and that these lands be in blocks of such size as to provide for at least sixty allotments.
5. The farms to be subdivisions of selected areas of suitable size in these respective districts,
such areas to be Government lands if available, or to be acquired by the Government for the
purpose, and to be within easy access of transportation and markets.
G. Each of the foregoing areas to constitute a Co-operative Settlement, for which purpose
it shall be laid out or disposed of as follows: Sufficient acreage to be reserved for a Demonstration Farm, Central Organization Plant, roads, recreation-grounds, etc. The balance of the
acreage to be subdivided iuto farms of such size as may be decided upon by the said Board of
Commissioners with regard to the location and the class of farming to be followed thereon.
7. The Central Organization Plant and Demonstration Farm are to be centrally located, in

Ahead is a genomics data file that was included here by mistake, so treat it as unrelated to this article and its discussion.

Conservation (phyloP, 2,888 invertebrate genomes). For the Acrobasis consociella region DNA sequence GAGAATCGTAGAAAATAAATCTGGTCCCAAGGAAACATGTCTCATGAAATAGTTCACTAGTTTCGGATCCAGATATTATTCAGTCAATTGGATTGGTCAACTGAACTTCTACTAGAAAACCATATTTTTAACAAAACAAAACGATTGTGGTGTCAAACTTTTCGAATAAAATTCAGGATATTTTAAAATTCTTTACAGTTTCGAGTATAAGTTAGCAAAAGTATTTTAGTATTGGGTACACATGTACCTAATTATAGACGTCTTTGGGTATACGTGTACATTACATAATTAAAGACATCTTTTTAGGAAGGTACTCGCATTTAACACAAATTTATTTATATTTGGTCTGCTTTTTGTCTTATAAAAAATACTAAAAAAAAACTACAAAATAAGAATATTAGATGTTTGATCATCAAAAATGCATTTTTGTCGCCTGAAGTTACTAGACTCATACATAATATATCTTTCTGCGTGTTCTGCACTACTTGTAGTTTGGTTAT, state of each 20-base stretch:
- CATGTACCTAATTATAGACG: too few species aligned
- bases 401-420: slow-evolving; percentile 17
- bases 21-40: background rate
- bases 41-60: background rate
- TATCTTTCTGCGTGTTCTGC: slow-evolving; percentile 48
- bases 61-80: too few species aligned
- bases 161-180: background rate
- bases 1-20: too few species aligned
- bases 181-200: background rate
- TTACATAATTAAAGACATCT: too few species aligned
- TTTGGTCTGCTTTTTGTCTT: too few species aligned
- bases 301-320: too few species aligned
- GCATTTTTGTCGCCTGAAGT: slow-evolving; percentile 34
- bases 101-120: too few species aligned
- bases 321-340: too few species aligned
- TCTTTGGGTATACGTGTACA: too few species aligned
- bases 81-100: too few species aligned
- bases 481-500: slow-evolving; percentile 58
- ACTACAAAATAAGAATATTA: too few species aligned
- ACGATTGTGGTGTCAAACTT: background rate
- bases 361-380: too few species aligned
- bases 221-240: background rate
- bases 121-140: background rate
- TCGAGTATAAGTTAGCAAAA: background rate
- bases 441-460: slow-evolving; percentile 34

order that they will be within the shortest possible distance from the farms on the. boundaries
of the areas.
S. It being a prime necessity that all the farms shall have easy access to the Central
Organization Plant, roads shall be constructed both along all section-liues and also connecting
each farm with the main or trunk roads.
!>. The Demonstration Farm eventually to be provided with equipment necessary for the
proper working and developing thereof and with live stock in accordance with its requirements.
10. To make complete the organization of the settlement it will be necessary that there be
provided those features essential to the successful working out of a co-operative system to be
availed of by the soldiers occupying the settlement farms. These will constitute the Central
Organization Plant, and will he located centrally iu accordance with paragraph 7, and will